New zoning plan ok’ed for Queens neighborhoods

140 blocks rezoned to stop out-of-character development. The Planning Commission unanimously approved an extensive rezoning of two of Queens oldest residential neighborhoods; Kew Gardens and Richmond Hill, both of which have seen a measurable increase in out-of-character development over the past four years. A lot-by-lot analysis completed by the Planning Department found an inconsistency between the existing building types and the zoning, which was unchanged since the City’s initial adoption of zoning districts in 1961. Some districts permitted large 13 to 17-story apartment buildings in areas with single-family, detached homes.

Designed as a contextual rezoning based on the areas’ prevailing building types, the proposal sought to down-zone areas characterized by one and two-family detached homes, such as in Kew Gardens south of Maple Grove Cemetery and west of the Van Wyck Expressway, and increase the permitted size of development in areas that could support it, like the Jamaica Avenue corridor from 102nd to 130th Street in Richmond Hill. The final application covered 140 blocks.

At the January 5, 2005 Commission hearing, only one Kew Gardens property owner opposed, arguing that the rezoning would unfairly limit future development on his lot at 83-30 Austin Street. The owner testified that the lot’s building, a one-story commercial building used as the Kew Gardens Postal Station, was leased to the U.S. Postal Service, and the lease was not long-term. The owner, pointing to photos of two adjacent seven-story residential buildings, argued that the contextual rezoning failed in relation to his lot. Its highest and best use was a similar-sized residential building, but the new zoning would prohibit it. The property owner argued that the adjacent R7A district should be expanded to cover his lot.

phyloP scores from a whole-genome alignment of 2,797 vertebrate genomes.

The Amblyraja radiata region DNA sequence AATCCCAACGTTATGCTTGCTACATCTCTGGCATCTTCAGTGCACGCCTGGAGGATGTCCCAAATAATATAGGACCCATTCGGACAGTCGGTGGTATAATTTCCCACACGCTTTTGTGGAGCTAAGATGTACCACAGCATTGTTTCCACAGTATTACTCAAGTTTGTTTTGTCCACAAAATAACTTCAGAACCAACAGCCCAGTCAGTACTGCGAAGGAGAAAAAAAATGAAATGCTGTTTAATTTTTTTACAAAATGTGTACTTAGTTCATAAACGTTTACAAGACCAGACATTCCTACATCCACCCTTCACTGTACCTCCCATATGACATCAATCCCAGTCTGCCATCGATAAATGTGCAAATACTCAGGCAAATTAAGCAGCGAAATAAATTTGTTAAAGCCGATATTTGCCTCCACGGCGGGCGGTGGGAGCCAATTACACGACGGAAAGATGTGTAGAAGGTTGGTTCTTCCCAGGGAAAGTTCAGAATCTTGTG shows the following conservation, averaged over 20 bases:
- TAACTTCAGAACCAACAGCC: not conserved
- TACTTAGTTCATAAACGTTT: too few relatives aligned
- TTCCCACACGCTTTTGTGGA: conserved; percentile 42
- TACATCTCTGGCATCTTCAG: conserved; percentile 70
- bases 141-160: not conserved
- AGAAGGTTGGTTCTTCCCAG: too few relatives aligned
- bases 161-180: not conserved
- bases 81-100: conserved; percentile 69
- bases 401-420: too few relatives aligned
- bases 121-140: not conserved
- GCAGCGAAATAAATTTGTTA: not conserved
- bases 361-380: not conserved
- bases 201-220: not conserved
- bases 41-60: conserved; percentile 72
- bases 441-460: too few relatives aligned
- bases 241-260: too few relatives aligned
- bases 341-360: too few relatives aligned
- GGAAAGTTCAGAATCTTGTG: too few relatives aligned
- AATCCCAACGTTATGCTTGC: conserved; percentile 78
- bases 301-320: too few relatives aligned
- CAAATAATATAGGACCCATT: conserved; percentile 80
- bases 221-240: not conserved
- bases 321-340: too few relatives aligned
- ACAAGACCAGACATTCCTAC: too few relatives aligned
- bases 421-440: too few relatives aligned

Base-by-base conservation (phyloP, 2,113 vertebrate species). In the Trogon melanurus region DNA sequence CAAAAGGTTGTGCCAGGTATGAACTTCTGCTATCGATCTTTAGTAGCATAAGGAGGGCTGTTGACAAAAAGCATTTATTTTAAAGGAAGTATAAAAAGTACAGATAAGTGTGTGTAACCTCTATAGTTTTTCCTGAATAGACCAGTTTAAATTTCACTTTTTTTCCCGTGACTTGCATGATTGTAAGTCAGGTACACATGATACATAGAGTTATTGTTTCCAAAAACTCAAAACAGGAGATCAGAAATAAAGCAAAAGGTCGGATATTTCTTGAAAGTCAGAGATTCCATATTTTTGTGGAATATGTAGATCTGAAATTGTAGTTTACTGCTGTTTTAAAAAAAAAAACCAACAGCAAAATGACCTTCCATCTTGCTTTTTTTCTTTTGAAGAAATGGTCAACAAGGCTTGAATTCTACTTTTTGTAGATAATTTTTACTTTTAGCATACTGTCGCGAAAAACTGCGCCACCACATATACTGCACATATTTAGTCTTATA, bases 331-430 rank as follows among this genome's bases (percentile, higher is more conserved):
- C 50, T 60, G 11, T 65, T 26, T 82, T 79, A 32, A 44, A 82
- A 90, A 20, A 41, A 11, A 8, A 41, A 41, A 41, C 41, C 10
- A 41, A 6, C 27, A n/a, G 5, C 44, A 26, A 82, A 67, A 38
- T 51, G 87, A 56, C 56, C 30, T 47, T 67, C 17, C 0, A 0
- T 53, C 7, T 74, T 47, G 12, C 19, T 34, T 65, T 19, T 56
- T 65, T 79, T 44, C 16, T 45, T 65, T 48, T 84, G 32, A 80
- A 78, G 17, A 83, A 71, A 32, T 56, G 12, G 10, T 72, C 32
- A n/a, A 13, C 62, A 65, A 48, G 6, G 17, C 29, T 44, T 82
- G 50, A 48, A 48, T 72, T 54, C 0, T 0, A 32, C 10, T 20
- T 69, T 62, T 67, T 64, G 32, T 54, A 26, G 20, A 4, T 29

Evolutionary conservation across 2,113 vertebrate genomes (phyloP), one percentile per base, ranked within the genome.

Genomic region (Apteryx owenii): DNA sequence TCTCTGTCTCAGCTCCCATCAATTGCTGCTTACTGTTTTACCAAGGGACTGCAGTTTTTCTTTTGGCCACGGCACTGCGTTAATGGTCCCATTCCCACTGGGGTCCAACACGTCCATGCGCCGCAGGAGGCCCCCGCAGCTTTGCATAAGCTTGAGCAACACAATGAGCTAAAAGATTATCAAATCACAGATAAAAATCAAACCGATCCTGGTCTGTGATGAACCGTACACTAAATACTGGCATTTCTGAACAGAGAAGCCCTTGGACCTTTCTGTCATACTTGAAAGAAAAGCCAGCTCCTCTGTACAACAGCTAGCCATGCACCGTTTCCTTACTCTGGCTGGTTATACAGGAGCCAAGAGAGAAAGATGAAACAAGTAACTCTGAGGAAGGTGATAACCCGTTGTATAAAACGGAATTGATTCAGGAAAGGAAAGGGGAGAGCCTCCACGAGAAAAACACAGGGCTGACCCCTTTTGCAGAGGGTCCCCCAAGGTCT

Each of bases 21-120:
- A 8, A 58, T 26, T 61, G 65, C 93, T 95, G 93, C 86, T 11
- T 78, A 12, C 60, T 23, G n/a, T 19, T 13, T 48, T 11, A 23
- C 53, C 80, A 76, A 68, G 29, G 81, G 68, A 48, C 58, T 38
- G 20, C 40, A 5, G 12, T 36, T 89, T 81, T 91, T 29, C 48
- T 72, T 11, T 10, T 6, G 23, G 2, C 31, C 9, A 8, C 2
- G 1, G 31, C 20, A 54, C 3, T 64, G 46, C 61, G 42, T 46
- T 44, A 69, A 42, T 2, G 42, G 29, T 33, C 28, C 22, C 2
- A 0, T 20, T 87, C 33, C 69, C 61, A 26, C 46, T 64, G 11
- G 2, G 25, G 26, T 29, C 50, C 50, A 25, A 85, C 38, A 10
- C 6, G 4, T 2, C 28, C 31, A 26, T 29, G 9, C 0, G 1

The Commission approved the rezoning without any modification relating to 83-30 Austin Street, finding that the rezoning would reinforce the existing building types and stop out-of-character development. The Commission, noting that ULURP allows the owner of 83-30 Austin Street to seek a separate rezoning of his lot, found that a separate proceeding would be the best way to deal with the owner’s request.

ULURP Process: On November 1, 2004, the Planning Commission, as lead agency, issued a negative declaration. Both Queens Community Board 9 and Borough President Helen Marshall approved the rezoning.

At the February 28, 2005 public hearing before the Council’s Subcommittee on Zoning and Franchises, the owner of 83-30 Austin Street testified, again requesting that his site be delineated within a zoning district that would allow a large apartment development. Land Use Chair Melinda Katz responded that both City Planning and the Council believed that the owner’s block along Austin Street should be revisited, but she stated that 15 years of community work on this rezoning should not be delayed. Katz noted that the City would work with the owner over the next year.

The Subcommittee approved the rezoning without change and the full Land Use Committee adopted it on March 2, 2005. The full Council is scheduled to vote on the rezoning on March 9, 2005.

CPC: Kew Gardens/Richmond Hill Rezoning (C 050153 ZMQ) (February 2, 2005). CITYADMIN


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